ADAMOVSKY Ezequiel Agustin
Russia as a Space of Hope: Nineteenth-Century French Challenges to the Liberal
European History Quarterly
Lugar: Londres; Año: 2003 vol. 33 p. 411 - 450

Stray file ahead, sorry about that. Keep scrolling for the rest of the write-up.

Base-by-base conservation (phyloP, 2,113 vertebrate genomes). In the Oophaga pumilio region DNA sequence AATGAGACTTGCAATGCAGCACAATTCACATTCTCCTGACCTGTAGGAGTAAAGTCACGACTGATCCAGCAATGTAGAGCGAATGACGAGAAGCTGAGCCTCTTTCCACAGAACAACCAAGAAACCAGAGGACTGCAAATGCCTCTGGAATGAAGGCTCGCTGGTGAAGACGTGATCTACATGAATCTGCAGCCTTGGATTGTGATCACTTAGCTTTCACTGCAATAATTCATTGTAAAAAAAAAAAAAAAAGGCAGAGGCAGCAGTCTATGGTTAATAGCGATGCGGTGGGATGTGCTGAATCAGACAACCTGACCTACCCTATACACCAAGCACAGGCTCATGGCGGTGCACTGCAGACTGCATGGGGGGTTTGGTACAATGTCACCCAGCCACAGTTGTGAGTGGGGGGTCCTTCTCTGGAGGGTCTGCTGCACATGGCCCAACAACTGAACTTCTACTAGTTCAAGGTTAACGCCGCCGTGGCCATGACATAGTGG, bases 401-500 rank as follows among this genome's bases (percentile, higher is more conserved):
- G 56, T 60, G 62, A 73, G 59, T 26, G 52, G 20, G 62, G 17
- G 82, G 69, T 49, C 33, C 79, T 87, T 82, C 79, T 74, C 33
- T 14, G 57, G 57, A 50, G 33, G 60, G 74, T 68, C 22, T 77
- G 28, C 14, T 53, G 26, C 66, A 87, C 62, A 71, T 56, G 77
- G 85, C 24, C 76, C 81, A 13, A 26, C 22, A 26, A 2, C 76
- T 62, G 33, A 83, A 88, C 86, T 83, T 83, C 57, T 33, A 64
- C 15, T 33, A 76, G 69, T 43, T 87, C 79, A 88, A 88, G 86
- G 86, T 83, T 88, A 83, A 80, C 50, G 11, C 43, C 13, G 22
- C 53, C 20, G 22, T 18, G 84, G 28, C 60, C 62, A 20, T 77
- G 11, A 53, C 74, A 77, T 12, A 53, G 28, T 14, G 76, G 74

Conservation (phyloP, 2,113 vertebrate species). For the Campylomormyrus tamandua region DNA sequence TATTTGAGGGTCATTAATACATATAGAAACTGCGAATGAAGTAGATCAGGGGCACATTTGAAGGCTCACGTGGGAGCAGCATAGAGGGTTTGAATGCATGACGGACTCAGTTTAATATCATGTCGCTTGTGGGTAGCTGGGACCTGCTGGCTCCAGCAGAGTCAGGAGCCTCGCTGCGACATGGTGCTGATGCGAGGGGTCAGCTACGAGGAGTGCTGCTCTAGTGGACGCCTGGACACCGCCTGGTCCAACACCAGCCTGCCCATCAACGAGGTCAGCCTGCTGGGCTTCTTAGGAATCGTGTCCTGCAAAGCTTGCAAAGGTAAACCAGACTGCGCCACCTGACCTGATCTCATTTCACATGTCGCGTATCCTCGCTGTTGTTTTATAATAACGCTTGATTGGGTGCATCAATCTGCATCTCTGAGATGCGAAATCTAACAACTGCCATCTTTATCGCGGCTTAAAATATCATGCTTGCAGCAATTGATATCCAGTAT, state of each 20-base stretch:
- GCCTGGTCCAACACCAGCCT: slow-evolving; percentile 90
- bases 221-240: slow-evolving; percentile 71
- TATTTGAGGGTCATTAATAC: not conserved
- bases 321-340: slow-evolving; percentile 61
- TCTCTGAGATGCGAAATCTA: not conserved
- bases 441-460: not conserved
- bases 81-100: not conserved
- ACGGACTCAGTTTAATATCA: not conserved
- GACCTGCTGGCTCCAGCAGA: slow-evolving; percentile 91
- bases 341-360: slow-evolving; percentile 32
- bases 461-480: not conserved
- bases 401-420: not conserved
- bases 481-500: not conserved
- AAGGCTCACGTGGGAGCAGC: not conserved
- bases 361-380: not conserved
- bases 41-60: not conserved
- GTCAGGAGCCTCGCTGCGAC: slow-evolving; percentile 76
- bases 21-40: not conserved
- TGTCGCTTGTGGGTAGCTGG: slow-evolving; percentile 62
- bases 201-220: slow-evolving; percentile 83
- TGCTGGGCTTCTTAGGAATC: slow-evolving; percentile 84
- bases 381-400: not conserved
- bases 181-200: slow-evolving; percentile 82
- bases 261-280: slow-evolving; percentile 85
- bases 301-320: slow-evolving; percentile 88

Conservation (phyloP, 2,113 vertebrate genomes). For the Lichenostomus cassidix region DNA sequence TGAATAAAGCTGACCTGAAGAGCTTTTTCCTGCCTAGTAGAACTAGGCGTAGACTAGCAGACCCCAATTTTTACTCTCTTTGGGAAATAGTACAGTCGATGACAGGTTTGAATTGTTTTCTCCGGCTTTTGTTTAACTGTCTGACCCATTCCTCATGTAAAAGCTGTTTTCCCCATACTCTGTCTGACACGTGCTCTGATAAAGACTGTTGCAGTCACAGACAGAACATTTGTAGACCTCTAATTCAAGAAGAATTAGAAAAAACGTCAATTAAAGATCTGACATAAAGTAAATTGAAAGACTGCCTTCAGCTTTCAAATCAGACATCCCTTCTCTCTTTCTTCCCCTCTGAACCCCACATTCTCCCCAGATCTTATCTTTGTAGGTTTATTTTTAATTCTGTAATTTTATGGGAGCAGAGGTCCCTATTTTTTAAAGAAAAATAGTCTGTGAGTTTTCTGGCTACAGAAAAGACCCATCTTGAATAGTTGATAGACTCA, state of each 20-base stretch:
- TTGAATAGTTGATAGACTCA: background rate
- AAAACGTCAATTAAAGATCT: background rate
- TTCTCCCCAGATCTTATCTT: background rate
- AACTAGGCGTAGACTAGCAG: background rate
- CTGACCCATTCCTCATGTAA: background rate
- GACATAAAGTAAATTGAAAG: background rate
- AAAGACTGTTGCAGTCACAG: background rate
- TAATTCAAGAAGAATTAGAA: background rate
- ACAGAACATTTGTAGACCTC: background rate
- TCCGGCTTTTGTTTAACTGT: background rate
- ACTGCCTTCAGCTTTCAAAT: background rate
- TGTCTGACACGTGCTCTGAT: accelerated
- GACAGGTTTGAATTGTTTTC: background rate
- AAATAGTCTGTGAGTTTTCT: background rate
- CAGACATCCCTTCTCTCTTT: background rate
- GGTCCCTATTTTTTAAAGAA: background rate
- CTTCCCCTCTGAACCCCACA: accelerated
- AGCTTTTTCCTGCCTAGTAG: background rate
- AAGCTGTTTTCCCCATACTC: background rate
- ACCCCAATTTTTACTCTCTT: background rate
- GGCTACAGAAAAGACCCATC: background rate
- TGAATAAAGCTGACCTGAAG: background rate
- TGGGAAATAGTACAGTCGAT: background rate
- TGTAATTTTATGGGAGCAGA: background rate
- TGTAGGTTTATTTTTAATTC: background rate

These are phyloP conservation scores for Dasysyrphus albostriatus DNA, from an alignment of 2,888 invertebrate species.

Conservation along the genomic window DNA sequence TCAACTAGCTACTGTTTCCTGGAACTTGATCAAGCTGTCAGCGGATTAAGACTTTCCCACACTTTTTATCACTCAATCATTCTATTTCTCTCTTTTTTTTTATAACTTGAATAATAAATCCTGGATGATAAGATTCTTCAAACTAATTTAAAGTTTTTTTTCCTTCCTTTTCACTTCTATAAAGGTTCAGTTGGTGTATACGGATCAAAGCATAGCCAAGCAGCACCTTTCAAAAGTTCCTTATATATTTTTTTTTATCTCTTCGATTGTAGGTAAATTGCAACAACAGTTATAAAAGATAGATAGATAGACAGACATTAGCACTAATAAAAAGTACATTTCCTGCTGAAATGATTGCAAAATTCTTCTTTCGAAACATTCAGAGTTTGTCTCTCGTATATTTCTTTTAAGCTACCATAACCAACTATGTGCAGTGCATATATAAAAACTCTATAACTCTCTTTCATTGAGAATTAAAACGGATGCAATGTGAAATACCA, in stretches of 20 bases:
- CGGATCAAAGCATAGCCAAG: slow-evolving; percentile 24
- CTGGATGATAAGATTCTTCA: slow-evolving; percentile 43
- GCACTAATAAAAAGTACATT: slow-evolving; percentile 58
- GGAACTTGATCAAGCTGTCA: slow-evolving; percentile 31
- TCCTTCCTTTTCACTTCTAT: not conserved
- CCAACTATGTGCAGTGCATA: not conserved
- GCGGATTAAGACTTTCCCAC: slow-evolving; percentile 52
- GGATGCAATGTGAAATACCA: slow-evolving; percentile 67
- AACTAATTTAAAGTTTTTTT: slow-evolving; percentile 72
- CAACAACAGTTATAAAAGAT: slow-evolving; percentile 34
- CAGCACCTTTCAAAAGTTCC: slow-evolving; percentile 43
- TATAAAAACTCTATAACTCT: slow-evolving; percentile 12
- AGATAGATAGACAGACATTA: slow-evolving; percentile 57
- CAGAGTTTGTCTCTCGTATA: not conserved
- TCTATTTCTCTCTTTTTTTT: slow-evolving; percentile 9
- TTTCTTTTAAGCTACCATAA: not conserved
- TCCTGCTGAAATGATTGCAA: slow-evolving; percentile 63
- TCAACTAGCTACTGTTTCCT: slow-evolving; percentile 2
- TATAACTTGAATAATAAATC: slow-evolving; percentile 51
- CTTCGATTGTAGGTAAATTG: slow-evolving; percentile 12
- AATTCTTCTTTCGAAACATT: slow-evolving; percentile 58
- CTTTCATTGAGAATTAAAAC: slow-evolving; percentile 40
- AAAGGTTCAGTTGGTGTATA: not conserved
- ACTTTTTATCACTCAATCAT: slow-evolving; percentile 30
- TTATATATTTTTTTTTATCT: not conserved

Beginning with Montesquieu’s De l’esprit des lois, a particularperception of Russia emerged in France. To the traditional negativeimage of Russia as a space of brutality and backwardness,Montesquieu now added a new insight into her ‘sociological’otherness. In De l’esprit des lois Russia was characterized as aspace marked by an absence. The missing element in Russiansociety was the independent intermediate corps that in other partsof Europe were the guardians of freedom. Thus, Russia’s backwardnesswas explained by the lack of the very element that madeWestern Europe’s superiority. A similar conceptual frame was tobecome predominant in the French liberal tradition’s perceptionof Russia. After the disillusion in the progressive role of enlighteneddespotism — one must remember here Voltaire and themyth of Peter the Great and Catherine II — the French liberalswent back to ‘sociological’ explanations of Russia’s backwardness.However, for later liberals such as Diderot, Volney, Mably,Levesque or Louis-Philippe de Ségur the missing element wasnot so much the intermediate corps as the ‘third estate’.1 In theturn of liberalism from noble to bourgeois, the third estate — andlater the ‘middle class’ — was thought to be the ‘yeast of freedom’and the origin of progress and civilization. In the nineteenthcentury this liberal-bourgeois dichotomy of barbarian Russia(lacking a middle class) vs civilized Western Europe (the home ofthe middle class) became hegemonic in the mental map of Frenchthought. However, after the French Revolution and for the whole nineteenthcentury, a group of different sets of images of Russiaemerged, challenging what we have called the ‘liberal’ representationof that country in France. Representations of Russiawere intimately tied to the making of European identity. For thatreason, struggles for the definition of ‘Europe’ often involvedquite different — sometimes opposite — representations ofRussia. Conversely, defining Russia was often a way of assertinga certain identity for France or, more generally, for Europe.